Sunday, March 12, 2017

The Diary of a Meh-body

When I was living in England in the mid-1970s, I was given a copy of George and Weedon Grossmith's The Diary of a Nobody as an example of humorous (humourous) British writing. The book's "diarist" is one Charles Pooter, who has the brilliant idea that in a world of famous people's diaries, what was really needed is the diary of a regular guy. He takes it upon himself to step up to the challenge. And while the Grossmiths' characters are hilarious, the takeaway is that the lives of us normal slobs just ain't that exciting.

Which brings me to my latest failure as a diarist. Daughter Kate gave me a lovely daily journal for Christmas, so my New Year's resolution was to write a bit in it every day, as one is supposed to do. I made it through January 5th (sorry, Kate). I even mentioned it was sounding like The Diary of a Nobody on Day 4. Trouble is, all my happy throughts/worries/thanksgivings sound alike, day in, day out.

With one solid resolution-failure under my belt for 2017, I vowed to take it up again for Lent. Before turning on the computer and starting work, I'd make a cup of tea and settle down with pen and journal to, yet again, try to mine the depths of my experiences and inner self(ves). I've managed 6 so far. A little better, yeah? Still, reading back over the pages - boring. I have no special insight into who I am from these pages. At all.

Truth is, regular folks live regular lives. Lovely things happen. Exciting things happen, Tragic things happen. Sad things happen. The results of writing about those things can be phenomenal or just a list of . . . things. Alas, while writing has always been a big part of my vocation, I am flat-out lousy at turning a normal day's events, anxieties, and routines into an engrossing read. I'd need to embellish it. Come up with witty retorts to demoralizing circumstances. Add more color. Paint a stronger, funnier, more poignant picture.

So, truth - a journal or true diary - or embellishment - a good story?

Reading back over various journals I've started over the past 40 years, they all tell the same story: love of family, love (mostly) of work, worry about money, and rage at the ways of the world. Any really juicy, indictable, true stuff I write is destroyed immediately after it's down on paper, usually by setting fire to it in the sink and washing away the ashes. (Yeah, don't go looking for stuff after I'm gone.)

I'm at a crossroads. Do I continue my rather boring daily diary of a nobody? Or. do I write for some alter ego, journaling the life of a fictional me?


Sunday, March 05, 2017

Why I Don't Give Up Social Media For Lent

Well, it's that time of year. Time to give up or take on. Lent. My least favorite season (except for late August, which seems to go on forever). I know I'm supposed to love it in some spiritual way. I just don't. It's a season for me to feel guilty for not feeling spiritual about the whole thing. Ah, well.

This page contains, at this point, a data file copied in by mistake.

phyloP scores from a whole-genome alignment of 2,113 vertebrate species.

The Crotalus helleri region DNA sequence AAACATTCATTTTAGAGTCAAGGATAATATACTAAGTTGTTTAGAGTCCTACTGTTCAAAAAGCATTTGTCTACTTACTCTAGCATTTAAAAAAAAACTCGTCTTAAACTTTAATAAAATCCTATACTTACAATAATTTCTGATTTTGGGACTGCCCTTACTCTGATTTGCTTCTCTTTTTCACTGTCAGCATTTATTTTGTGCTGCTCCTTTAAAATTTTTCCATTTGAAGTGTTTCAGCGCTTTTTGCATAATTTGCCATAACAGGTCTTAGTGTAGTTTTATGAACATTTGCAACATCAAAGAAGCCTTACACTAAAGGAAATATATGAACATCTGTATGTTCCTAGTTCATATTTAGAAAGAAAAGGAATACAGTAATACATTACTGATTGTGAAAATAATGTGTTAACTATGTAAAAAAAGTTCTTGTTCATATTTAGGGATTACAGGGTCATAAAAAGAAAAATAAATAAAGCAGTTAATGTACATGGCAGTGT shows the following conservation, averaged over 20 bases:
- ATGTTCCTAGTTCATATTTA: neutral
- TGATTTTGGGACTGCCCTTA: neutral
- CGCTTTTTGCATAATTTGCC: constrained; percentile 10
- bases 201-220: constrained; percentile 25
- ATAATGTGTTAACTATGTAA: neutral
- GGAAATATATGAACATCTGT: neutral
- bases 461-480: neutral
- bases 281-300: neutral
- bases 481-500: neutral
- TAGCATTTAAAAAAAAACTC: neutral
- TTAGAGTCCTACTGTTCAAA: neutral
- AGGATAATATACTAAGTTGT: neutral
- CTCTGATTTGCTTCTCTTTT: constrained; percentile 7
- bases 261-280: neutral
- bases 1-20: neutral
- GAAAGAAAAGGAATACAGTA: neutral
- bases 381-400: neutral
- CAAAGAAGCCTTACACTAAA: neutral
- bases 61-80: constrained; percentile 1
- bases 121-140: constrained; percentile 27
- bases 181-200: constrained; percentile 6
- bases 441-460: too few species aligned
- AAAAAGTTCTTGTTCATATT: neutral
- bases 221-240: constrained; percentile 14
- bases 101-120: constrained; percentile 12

Anyway, since the invention of social media, one of the most popular Lenten disciplines seems to be giving it up. Eschewing Facebook, Twitter, blogs, Instagram, whatever seemed to be all the rage last Wednesday, as friends bid adieu until Easter. I get it. It soaks up time. It makes you mad. You (can) become a different person by engaging in the various posts and comment.

I honor my friends who give up social media for any period of time. Go. Be at peace. And, yeah, we'll talk about you while you're gone. *wink*

But giving up social media is probably the last thing I'd do for Lent. Here's why:
  • It's my job. My wage-paying work involves planning, scheduling, and posting about The Episcopal Church on Facebook, Twitter, Tumblr, Pinterest, Instagram, and a variety of blogs. Timely information is essential to sucessful social media, so I can't wall myself off from it. And I'm not sure it's possible to do the professional part and ignore my personal accounts at the same time. For good or for ill, I can't give up social media for Lent.
  • I can't imagine doing something that takes me out of relationship with family and friends. Facebook, especially, keeps me close to far-flung family, old school chums, and colleagues that I don't often - if ever - see. I intentionally keep the number of "friends" there small - for folks I really want to stay connected with. I love the pictures. I love the silly posts about food or cats or politics. I love watching children grow, relationships blossom, and both happy and sad events unfold. I love going on vacation with y'all and following careers. Why would I give that up? Seems the opposite of what Lent should be, but that's just me.
  • If I give up social media, how would the world keep turning without our Friday Virtual Cocktail Party? Civilization would be fractured. The world as we know it would end. I cannot in good faith be responsible for that. 
So I'm still here, Lent or no. Never fear - our Friday Virtual Cocktail Party shall go on whatever color the season. Cheers!